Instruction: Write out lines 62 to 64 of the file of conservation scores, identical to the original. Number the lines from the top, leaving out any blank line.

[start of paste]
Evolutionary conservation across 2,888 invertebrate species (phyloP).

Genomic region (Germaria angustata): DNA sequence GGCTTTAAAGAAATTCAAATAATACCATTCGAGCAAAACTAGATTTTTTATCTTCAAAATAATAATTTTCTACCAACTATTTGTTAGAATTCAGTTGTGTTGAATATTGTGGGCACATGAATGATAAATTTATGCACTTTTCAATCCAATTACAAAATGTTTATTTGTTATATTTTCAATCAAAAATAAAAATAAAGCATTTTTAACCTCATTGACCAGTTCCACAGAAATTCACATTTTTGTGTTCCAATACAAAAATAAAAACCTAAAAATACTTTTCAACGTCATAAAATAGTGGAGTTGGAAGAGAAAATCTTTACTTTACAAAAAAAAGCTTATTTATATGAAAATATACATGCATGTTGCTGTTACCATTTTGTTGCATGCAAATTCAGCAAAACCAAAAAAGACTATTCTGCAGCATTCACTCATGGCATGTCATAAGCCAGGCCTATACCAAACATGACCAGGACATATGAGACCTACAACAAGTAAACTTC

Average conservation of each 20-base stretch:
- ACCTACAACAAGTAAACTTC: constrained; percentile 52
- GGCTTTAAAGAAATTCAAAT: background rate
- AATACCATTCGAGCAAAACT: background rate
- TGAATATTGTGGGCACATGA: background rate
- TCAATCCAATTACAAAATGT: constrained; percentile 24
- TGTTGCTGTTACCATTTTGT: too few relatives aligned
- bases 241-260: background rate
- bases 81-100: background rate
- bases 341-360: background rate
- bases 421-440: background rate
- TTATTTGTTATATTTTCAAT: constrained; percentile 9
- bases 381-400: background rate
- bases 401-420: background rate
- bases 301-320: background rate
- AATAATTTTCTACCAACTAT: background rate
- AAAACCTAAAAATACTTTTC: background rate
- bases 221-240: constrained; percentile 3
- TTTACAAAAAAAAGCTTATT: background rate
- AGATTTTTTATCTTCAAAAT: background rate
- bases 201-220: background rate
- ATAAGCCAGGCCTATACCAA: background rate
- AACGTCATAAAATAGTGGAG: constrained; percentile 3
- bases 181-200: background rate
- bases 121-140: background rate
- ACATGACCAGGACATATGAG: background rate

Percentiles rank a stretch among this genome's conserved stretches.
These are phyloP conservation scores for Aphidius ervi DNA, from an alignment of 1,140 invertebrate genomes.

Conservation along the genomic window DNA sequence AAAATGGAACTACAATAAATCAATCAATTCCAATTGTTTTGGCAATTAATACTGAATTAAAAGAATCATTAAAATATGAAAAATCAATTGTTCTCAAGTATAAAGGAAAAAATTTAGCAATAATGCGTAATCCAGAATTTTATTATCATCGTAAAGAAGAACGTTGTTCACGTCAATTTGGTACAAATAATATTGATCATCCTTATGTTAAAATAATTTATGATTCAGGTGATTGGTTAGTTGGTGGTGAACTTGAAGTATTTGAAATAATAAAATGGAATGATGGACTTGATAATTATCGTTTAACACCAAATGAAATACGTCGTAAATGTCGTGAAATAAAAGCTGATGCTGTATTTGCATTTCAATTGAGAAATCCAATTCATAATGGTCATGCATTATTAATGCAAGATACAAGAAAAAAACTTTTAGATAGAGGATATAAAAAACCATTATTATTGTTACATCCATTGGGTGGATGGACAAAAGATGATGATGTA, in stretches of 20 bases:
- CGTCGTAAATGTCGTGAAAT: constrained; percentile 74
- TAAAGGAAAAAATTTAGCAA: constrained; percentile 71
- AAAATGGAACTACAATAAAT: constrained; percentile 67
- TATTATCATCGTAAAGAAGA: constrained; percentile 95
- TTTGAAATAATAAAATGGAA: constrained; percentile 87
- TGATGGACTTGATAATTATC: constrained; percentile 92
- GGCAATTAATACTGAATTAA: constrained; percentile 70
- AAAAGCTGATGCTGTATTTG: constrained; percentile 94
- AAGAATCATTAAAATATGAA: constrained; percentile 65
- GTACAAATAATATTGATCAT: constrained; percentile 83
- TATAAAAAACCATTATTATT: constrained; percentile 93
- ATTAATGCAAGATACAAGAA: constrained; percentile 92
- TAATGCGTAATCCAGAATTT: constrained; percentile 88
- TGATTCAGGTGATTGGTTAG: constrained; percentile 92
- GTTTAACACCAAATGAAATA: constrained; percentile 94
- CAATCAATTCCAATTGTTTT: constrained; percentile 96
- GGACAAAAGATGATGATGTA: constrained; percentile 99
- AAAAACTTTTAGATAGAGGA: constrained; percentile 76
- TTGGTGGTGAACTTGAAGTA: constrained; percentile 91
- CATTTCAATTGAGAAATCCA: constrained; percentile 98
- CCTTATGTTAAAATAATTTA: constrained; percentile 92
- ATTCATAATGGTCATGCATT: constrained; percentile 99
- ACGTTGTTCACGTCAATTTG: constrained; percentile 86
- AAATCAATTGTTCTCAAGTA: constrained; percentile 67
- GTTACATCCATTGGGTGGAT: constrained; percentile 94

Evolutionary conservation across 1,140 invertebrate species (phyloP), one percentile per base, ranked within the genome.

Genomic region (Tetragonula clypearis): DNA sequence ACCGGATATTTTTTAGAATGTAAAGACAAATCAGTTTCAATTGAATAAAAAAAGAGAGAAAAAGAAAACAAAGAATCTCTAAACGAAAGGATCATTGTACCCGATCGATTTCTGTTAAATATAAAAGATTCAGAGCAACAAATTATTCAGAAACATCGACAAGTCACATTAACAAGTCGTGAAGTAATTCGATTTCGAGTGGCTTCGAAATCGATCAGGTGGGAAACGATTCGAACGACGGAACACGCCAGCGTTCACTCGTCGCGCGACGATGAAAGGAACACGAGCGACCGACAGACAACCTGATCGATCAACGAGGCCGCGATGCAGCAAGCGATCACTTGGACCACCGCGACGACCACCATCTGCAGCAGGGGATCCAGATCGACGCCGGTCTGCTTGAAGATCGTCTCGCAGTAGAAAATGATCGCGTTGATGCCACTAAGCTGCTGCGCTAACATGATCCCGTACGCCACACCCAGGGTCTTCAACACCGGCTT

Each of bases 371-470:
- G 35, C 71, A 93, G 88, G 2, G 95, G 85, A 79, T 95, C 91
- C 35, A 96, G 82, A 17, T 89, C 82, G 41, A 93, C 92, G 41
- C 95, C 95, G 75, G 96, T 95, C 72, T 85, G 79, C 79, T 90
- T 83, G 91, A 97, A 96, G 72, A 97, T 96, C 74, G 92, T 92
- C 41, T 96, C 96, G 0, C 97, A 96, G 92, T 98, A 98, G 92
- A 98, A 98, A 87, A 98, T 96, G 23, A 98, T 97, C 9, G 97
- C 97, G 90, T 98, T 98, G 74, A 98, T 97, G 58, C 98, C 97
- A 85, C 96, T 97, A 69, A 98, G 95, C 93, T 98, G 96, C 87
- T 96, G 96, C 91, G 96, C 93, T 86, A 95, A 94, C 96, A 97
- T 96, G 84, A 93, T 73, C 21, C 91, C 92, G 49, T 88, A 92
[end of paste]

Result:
- C 95, C 95, G 75, G 96, T 95, C 72, T 85, G 79, C 79, T 90
- T 83, G 91, A 97, A 96, G 72, A 97, T 96, C 74, G 92, T 92
- C 41, T 96, C 96, G 0, C 97, A 96, G 92, T 98, A 98, G 92